- The Court of Arbitration for Sport has upheld WADA’s appeal of the AFL anti-doping tribunal’s Essendon verdict, with 34 past and present Bombers players banned for 12 months, which means they will miss the entire 2016 season.
The key thing in the World Anti-Doping Agency (WADA) system is that the individual athlete is finally responsible for what goes into his or her body. That runs counter to the ethos of how teams operate.
Daryl Adair at The Conversation explains how the ‘court’ is set up. There appears to be no appeal. This was the appeal, but new evidence was also admitted.
The events occurred in 2012 and only half of the original 34 are still playing.
Adair points out that the players are in this pickle because at Essendon they wanted to clear their names. The Cronulla players took a deal where they admitted guilt and got three weeks.
- The AFL signed up to the WADA code under pressure from the Howard government, and the threat of funding cuts. The league’s reluctance stemmed, in part, from its own preferred harm-minimisation approach to recreational drugs.
Now it has discovered how cruel WADA sanctions can be in a team-environment.
2. Jakarta attack
Scott Edwards, Doctoral Researcher in International Relations, University of Birmingham, sees some hope that the contamination of the region is not widespread and has some confidence that the region can look after itself.
John Blaxland, senior fellow at the Strategic and Defence Studies Centre in the Bell School of Asia pacific Affairs, College of Asia and the Pacific at the Australian National University, is of a similar mind and suggests we could learn a bit from the Indonesians about how to counter radicalisation.
Greg Barton says that jihadis in Indonesia may be small in number and this attempt was pretty much botched, but they’ll be back.
3. President Obama does “State of the Union” for the last time
I heard most of it, and thought it a mighty fine speech, in the circumstances. The ‘moonshot’ moment was announcing that the US would find a way to cure cancer. He’s serious and has put Joe Biden “in charge of Mission Control”.
Certainly he defended his record, but he was also forward-looking, positive and optimistic about the country and its place in the world. It was almost back to the “Yes we can!” of his first election campaign.
But he regrets “that the rancor and suspicion between the parties has gotten worse instead of better” during his presidency. He was blunt about the politics needing to be fixed. Presently deciding electoral boundaries is done in a partisan way, and elections are administered by states rather than an independent authority. As a result the administration of elections has become a partisan battleground.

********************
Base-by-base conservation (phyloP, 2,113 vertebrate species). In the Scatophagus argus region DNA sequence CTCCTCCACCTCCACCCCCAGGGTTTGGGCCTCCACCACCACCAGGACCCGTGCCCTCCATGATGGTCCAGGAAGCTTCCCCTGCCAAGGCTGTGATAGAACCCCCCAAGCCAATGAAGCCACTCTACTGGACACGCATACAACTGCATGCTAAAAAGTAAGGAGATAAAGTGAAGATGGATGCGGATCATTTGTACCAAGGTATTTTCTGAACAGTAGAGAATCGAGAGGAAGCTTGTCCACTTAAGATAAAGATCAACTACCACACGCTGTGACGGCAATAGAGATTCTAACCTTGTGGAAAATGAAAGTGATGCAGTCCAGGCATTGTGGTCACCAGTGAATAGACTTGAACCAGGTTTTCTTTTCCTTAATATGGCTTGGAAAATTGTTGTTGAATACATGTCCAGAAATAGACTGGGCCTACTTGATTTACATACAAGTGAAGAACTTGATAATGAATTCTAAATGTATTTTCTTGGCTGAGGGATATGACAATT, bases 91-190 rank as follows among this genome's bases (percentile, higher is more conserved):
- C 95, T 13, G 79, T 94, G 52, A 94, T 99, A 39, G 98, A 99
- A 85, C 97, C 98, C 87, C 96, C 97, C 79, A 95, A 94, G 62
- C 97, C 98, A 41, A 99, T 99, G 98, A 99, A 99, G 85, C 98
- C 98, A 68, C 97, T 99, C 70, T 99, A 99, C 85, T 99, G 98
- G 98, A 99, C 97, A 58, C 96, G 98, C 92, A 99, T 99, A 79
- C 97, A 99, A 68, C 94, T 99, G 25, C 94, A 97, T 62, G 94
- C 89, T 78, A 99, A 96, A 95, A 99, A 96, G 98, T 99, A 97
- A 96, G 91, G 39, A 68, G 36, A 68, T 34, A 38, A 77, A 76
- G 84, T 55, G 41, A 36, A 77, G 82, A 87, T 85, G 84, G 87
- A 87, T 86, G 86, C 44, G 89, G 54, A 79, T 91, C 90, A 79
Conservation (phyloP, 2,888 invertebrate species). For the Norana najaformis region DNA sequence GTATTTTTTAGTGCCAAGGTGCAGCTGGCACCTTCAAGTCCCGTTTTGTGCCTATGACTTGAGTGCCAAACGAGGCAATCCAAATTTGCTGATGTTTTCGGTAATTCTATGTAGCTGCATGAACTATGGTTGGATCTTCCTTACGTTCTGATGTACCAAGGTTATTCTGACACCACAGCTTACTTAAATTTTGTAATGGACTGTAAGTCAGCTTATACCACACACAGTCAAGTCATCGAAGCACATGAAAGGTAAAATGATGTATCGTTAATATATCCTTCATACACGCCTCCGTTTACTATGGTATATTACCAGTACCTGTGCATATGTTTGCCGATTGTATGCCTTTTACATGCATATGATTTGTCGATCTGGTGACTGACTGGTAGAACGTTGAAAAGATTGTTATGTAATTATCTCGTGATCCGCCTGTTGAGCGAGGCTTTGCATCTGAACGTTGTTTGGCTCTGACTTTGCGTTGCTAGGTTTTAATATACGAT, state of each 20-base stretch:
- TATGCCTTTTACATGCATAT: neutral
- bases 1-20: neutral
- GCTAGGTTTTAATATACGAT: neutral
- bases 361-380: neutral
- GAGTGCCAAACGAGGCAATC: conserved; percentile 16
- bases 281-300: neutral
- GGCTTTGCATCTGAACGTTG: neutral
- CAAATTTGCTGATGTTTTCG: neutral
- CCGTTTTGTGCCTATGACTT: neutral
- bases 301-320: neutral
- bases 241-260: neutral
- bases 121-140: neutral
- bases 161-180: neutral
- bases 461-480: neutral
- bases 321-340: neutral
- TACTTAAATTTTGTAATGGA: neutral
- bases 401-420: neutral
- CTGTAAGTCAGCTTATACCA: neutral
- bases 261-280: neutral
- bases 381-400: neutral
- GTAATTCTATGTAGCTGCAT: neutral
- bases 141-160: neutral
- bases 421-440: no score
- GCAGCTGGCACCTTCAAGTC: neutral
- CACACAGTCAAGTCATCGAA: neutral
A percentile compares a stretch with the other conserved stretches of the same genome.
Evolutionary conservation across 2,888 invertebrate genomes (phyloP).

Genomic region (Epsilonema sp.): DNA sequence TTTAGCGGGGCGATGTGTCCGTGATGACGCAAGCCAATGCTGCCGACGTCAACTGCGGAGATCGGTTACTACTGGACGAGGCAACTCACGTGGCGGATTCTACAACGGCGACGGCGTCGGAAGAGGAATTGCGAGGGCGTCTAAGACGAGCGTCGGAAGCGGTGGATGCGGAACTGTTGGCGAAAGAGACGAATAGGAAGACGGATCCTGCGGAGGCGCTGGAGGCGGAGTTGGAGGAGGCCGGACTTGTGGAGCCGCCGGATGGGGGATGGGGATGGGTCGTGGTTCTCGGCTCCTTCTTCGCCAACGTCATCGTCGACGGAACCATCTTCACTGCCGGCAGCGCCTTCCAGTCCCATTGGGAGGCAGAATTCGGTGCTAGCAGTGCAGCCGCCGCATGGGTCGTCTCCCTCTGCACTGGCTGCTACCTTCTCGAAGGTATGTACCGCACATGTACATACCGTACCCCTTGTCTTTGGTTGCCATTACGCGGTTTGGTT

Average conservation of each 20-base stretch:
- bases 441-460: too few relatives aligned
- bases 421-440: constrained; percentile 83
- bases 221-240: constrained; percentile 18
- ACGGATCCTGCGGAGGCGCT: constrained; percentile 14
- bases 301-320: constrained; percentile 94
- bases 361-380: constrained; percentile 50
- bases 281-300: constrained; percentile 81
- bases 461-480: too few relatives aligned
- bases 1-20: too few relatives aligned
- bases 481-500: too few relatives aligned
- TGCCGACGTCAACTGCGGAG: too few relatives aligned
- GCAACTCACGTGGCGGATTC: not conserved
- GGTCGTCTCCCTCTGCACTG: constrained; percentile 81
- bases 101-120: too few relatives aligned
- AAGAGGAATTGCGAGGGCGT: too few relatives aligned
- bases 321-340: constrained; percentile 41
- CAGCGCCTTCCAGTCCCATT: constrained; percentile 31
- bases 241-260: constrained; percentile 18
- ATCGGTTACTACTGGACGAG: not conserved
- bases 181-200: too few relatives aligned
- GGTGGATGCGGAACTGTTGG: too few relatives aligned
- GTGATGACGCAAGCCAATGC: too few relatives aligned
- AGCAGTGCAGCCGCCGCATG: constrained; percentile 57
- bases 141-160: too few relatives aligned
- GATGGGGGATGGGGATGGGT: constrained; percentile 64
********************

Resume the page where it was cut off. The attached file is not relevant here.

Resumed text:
He promised to “travel the country” making his case for electoral reform, given that it would only happen if the American people demanded it, giving rise to this comment from The Economist:
- As so often, he is right and admirable in his diagnosis. Still, it is hard not to be dismayed by the image he left hanging in the divided House, of the president, once the change politician, reduced to wandering America like a mendicant preacher, appealing forlornly to its better nature.
4. Vale the man who fell to earth
Vale David Bowie, who clearly deserves the accolades he’s received. He always looked as though he’d come from another planet.
Brendan O’Neill says died well in terms of how he managed the period when he knew he had a terminal disease. His dignified death was a reminder of the sanctity of private life.
Introduction to Saturday salon
Because of the way the blog currently presents posts on the home page I think it’s better to remove the introductory material to a different place. For new readers, here’s the rationale for this space.
An open thread where, at your leisure, you can discuss anything you like, well, within reason and the Comments Policy. Include here news and views, plus any notable personal experiences from the week and the weekend.
For climate topics please use the most recent Climate clippings.
The gentleman in the image is Voltaire, who for a time graced the court of Frederick II of Prussia, known as Frederick the Great. King Fred loved to talk about the universe and everything at the end of a day’s work. He also used the salons of Berlin to get feedback in the development of public policy.
Fred would only talk in French; he regarded German as barbaric. Here we’ll use English.
The thread will be a stoush-free zone. The Comments Policy says:
The aim [of this site] is to provide a venue for people to contribute and to engage in a civil and respectful manner.